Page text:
WINSTON-SALEM, N.C. -- Two videos showing a jailed North Carolina man restrained in what reports described as a “hog-tie" position before his death last year should be released publicly, a judge ruled Friday.
Forsyth County Superior Court Judge R. Gregory Horne said in a five-page ruling that releasing the video of John Neville, a 56-year-old Black man from Greensboro, “is necessary to advance a compelling public interest.”
The videos — with limited redactions — won’t be publicly available until midday Wednesday, Horne ruled. One video runs nearly 20 minutes and is from the body camera of one of the five former detention officers charged with involuntary manslaughter in the case. Another video is nearly 26 minutes.
Neville's family issued a statement thanking Horne for his decision and calling for calm from protesters who had urged the release of the video.
“Next Wednesday will be an emotional day not only for us but for so many others in this city, state and across the country,” the statement said. “We would like to reiterate our strong desire that any protests be peaceful and honorable and free from violence or destruction in any form towards businesses, property and citizens including the individuals who have been charged in our father’s death.”
The footage, according to an attorney for Neville’s family, shows him telling jailers 24 different times that he could not breathe while he was restrained with his arms behind his back and his legs folded in a “hog-tie” position, the Winston-Salem Journal reported.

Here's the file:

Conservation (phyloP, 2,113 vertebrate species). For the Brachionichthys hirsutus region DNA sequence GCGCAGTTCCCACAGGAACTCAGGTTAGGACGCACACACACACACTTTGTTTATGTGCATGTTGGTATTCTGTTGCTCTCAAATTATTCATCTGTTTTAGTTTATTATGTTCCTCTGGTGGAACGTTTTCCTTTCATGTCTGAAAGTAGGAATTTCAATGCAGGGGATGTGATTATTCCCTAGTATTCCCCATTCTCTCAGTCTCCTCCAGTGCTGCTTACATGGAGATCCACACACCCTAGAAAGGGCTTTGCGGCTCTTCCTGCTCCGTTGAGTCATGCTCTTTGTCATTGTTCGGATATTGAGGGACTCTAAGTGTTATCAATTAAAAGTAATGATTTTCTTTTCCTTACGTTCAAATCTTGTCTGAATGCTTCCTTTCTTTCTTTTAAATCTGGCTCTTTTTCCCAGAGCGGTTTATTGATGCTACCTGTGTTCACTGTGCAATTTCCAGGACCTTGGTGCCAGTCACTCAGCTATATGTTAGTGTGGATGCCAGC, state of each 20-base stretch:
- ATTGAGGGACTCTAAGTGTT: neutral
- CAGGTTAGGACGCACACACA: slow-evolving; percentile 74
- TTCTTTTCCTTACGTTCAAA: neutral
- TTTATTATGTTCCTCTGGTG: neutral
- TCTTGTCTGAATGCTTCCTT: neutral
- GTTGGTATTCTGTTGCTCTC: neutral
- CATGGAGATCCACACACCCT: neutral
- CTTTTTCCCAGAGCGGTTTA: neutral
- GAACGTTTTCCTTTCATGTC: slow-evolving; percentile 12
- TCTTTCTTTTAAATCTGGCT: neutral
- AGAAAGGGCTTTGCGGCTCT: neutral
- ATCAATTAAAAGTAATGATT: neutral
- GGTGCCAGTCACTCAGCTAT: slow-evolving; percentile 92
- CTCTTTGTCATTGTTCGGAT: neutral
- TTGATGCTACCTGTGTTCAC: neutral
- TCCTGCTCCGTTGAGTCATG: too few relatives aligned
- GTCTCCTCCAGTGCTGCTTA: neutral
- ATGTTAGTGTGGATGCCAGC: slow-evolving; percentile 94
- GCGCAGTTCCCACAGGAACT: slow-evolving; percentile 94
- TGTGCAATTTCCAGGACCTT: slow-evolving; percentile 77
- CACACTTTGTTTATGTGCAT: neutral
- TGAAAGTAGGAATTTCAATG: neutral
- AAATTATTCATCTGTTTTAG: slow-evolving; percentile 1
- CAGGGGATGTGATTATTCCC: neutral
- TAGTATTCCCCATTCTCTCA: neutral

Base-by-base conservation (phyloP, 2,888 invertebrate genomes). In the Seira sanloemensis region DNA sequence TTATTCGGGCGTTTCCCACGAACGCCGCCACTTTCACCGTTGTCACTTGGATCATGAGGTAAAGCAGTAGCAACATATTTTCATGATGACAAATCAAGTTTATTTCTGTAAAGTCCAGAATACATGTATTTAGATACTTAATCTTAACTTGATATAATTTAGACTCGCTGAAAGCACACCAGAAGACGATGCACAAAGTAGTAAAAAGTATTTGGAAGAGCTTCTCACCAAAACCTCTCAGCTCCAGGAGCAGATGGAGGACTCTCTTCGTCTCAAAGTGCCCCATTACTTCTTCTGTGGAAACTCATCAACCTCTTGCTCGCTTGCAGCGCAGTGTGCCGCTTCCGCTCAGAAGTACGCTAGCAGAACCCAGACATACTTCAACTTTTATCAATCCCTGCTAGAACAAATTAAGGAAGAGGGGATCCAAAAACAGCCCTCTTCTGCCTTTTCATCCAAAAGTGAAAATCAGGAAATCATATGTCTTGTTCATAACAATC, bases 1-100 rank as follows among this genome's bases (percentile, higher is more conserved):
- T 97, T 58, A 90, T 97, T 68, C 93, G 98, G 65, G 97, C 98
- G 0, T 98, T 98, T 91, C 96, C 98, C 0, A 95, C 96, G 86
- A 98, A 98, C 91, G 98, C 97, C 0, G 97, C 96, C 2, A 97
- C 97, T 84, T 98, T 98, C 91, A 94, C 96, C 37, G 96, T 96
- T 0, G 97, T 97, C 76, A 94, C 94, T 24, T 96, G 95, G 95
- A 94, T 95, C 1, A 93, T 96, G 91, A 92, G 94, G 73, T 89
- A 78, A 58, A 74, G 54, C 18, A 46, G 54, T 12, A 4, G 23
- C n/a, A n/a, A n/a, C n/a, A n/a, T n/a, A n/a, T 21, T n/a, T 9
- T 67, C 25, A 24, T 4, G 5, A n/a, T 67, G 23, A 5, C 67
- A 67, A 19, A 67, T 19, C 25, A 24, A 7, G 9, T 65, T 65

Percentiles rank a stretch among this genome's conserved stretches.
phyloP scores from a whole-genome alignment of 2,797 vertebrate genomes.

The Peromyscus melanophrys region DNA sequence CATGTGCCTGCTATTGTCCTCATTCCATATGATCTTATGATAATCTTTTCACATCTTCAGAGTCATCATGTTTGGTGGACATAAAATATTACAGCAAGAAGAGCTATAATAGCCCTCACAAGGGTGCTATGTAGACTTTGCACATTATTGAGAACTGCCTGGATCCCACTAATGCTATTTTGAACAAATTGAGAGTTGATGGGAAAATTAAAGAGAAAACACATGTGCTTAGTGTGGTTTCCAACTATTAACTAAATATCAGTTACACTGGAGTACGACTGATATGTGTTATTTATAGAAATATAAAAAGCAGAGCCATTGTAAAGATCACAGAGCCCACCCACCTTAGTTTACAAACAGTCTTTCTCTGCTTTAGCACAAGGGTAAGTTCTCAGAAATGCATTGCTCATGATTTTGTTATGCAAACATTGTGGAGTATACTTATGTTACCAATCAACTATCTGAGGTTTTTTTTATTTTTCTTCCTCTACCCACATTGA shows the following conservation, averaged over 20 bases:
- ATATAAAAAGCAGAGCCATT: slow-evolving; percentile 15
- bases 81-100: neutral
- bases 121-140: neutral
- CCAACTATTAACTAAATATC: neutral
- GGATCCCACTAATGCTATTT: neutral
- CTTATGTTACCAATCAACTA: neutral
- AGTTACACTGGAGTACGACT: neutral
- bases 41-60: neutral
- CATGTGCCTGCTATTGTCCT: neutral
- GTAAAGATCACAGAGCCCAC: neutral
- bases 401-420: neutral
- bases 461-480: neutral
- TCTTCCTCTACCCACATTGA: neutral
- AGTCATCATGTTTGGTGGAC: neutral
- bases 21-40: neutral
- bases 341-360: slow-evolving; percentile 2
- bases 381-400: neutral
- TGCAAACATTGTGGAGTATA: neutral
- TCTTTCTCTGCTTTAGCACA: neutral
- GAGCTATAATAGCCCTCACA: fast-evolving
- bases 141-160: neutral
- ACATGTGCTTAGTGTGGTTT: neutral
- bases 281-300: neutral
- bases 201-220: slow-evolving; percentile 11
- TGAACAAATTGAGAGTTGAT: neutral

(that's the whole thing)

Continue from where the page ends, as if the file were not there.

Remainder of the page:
Neville died of a brain injury on Dec. 4 at Wake Forest Baptist Medical Center in Winston-Salem. A nurse is also charged with involuntary manslaughter in his death, which came three days after Kernersville police arrested him on a warrant accusing him of assaulting a female in Guilford County.
Neville was being held in the Forsyth County Jail.
Horne noted that the Forsyth County Sheriff’s Office did not publicly acknowledge Neville’s death for more than seven months. Sheriff Bobby Kimbrough Jr. has said he withheld word of Neville’s death at the request of the family and the family’s attorneys.
“This extended delay in reporting only deepens the compelling public interest in a death allegedly caused by the actions of Forsyth County detention officers or personnel,” Horne wrote.
Neville’s brain injury occurred because his heart stopped beating, which deprived his brain of oxygen, according to the autopsy report, which also said he asphyxiated while being restrained.
Eleven media organizations, including The Associated Press and the Winston-Salem Journal, petitioned a judge to publicly release the video, including body camera footage from his arrest and other recordings that show what happened while he was in the jail.